Monday, April 6, 2015

"Stealing" Ideas

Image courtesy of chanpipat at
What would you say if I told you that you could rip off major plot points from other sources and get away with it?

Would you say, “But that’s stealing and violating copyright laws”?

Would you say, “That would make me an unoriginal hack writer”?

What about, “People will know it’s a rip-off and no one will like my story?”

Let’s break this down.

“That’s stealing and violates copyright laws.”

Copyright laws are dodgy things. If you write a story that is basically exactly the same as somebody else’s, using the same characters (even if you change their names), then you have violated copyright laws. There’s no way around this. But if you were to look at Lois Lowry’s The Giver and think that forced hormonal therapy is an interesting concept, and you decide to use that in your story, that is not violating copyright laws.  You’ll probably want to do your take on forced hormonal therapy differently – that’s why it’s your take on it.

But isn’t it still stealing?

Let me tell you a secret. Nothing is original. Nada. Zilch. Zero.  Have you ever heard of William Shakespeare, a man still hailed today as a master of literary genius?

Yeah, he ripped off a bunch of other stories to make his plays.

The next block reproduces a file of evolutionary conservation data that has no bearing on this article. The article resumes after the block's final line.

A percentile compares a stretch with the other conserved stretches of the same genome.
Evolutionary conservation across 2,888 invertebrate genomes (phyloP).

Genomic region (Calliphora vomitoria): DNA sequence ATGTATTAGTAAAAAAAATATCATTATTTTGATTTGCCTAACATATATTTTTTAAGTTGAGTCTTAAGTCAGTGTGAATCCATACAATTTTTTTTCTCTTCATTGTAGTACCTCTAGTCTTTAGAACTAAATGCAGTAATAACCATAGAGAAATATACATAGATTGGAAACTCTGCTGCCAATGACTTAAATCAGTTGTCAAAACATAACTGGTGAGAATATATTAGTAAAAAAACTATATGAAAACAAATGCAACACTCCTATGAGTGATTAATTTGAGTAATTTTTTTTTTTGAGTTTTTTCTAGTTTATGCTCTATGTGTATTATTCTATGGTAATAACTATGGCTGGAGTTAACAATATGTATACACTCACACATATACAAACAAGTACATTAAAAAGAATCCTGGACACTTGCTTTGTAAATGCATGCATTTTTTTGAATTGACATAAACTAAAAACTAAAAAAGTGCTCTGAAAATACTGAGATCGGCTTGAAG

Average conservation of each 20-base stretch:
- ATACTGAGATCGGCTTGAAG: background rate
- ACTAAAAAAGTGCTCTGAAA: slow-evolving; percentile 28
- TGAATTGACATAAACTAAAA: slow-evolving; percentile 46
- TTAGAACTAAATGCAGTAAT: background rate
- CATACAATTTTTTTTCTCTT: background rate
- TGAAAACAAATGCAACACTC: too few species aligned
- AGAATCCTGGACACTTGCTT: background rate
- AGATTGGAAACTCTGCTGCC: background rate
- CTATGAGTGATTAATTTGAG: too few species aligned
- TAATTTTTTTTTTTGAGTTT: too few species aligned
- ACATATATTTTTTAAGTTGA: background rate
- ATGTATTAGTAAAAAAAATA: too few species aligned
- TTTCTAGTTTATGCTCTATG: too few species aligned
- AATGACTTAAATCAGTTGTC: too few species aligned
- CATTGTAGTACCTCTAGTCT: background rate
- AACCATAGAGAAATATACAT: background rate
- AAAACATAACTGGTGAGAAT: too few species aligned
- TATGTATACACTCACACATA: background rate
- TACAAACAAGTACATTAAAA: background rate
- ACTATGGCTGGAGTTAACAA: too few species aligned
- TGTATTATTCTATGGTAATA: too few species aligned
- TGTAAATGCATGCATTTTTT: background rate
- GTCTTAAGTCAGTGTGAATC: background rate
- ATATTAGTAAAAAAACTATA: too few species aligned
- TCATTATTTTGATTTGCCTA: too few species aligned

So, yes, maybe it is ‘stealing’ story elements, but don’t think of it as stealing. Think of it as ‘drawing inspiration’ from another source. It’s not immoral or illegal – not the way that selling a story with Frodo the Hobbit in it would be.

I promise you, even if you come up with an idea all by yourself, the likelihood of seeing that somebody else has done something similar is really high. Does that mean you’re stealing? No. It just means that somebody else had a similar idea to you. Nobody has a monopoly on ideas, and nobody can copyright an idea like forced hormonal therapy. 

Now, if you put it in the exact configuration as The Giver, well…that’s  different story. Then it does become stealing.

You see, there is a definite difference between stealing and drawing inspiration from a source. It might seem fuzzy, but it is definitely there.

“That would make me an unoriginal hack writer.”

Was William Shakespeare a hack? The debate on this rages, but most people think highly of Shakespeare. Would you say Suzanne Collins is a hack? She borrowed a lot of elements for The Hunger Games from Roman history. Oh, and have you ever of J.R.R. Tolkien, a man widely regarded as the father of modern fantasy? He lifted a lot of stuff from Norse mythology. Does that make him an unoriginal hack writer? What about Rowling? Harry Potter took a bunch of stuff out of mythology, too.

So, what is it that makes these authors original, if they have so much unoriginal stuff in their writing?

It’s the way that things are configured. It’s sort of like starting with a ball of yarn. Give five different people a ball of yarn and tell them to knit a scarf. At least one of those scarves will be different than the others. It’s all about the way you tell your story – the way you spin a yarn, if you will. Yours will be unique, because it’s told by you, and you’ll make sure to tell it in a way nobody else has told it. That’s where the originality comes in.

As long as you tell the story your own unique way, you won’t be a hack.

“People will know it’s a rip-off and no one will like my story.”

Okay. This is just patently false.

Tolkien practically has a cult following, even after his death.

Shakespeare is studied in schools all around the world.